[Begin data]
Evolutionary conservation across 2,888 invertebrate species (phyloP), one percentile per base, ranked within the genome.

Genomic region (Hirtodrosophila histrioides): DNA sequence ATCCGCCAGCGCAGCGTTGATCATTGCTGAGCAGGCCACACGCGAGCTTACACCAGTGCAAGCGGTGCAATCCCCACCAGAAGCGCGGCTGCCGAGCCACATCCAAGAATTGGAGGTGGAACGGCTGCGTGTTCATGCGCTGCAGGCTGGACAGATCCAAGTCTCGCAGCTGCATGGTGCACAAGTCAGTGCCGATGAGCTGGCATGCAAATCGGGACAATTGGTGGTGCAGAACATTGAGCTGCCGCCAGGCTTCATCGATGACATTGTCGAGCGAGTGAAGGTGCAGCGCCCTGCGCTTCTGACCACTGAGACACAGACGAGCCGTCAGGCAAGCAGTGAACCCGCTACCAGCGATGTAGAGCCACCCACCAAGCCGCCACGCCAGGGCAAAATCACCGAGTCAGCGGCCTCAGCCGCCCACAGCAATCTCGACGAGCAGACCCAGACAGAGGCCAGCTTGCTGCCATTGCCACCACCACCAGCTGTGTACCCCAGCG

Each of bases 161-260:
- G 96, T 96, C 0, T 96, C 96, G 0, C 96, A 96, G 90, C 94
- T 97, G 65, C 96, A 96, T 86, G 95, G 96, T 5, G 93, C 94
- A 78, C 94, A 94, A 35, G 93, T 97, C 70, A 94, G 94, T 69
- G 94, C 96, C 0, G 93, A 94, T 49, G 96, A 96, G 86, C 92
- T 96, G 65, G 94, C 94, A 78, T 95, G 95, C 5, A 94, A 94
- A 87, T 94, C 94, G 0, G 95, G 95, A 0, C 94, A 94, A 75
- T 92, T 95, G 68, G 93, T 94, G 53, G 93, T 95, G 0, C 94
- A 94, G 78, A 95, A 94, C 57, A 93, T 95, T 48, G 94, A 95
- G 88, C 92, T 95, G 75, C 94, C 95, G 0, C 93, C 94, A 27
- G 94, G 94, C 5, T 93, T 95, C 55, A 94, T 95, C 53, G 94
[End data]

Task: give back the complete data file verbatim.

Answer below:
Evolutionary conservation across 2,888 invertebrate species (phyloP), one percentile per base, ranked within the genome.

Genomic region (Hirtodrosophila histrioides): DNA sequence ATCCGCCAGCGCAGCGTTGATCATTGCTGAGCAGGCCACACGCGAGCTTACACCAGTGCAAGCGGTGCAATCCCCACCAGAAGCGCGGCTGCCGAGCCACATCCAAGAATTGGAGGTGGAACGGCTGCGTGTTCATGCGCTGCAGGCTGGACAGATCCAAGTCTCGCAGCTGCATGGTGCACAAGTCAGTGCCGATGAGCTGGCATGCAAATCGGGACAATTGGTGGTGCAGAACATTGAGCTGCCGCCAGGCTTCATCGATGACATTGTCGAGCGAGTGAAGGTGCAGCGCCCTGCGCTTCTGACCACTGAGACACAGACGAGCCGTCAGGCAAGCAGTGAACCCGCTACCAGCGATGTAGAGCCACCCACCAAGCCGCCACGCCAGGGCAAAATCACCGAGTCAGCGGCCTCAGCCGCCCACAGCAATCTCGACGAGCAGACCCAGACAGAGGCCAGCTTGCTGCCATTGCCACCACCACCAGCTGTGTACCCCAGCG

Each of bases 161-260:
- G 96, T 96, C 0, T 96, C 96, G 0, C 96, A 96, G 90, C 94
- T 97, G 65, C 96, A 96, T 86, G 95, G 96, T 5, G 93, C 94
- A 78, C 94, A 94, A 35, G 93, T 97, C 70, A 94, G 94, T 69
- G 94, C 96, C 0, G 93, A 94, T 49, G 96, A 96, G 86, C 92
- T 96, G 65, G 94, C 94, A 78, T 95, G 95, C 5, A 94, A 94
- A 87, T 94, C 94, G 0, G 95, G 95, A 0, C 94, A 94, A 75
- T 92, T 95, G 68, G 93, T 94, G 53, G 93, T 95, G 0, C 94
- A 94, G 78, A 95, A 94, C 57, A 93, T 95, T 48, G 94, A 95
- G 88, C 92, T 95, G 75, C 94, C 95, G 0, C 93, C 94, A 27
- G 94, G 94, C 5, T 93, T 95, C 55, A 94, T 95, C 53, G 94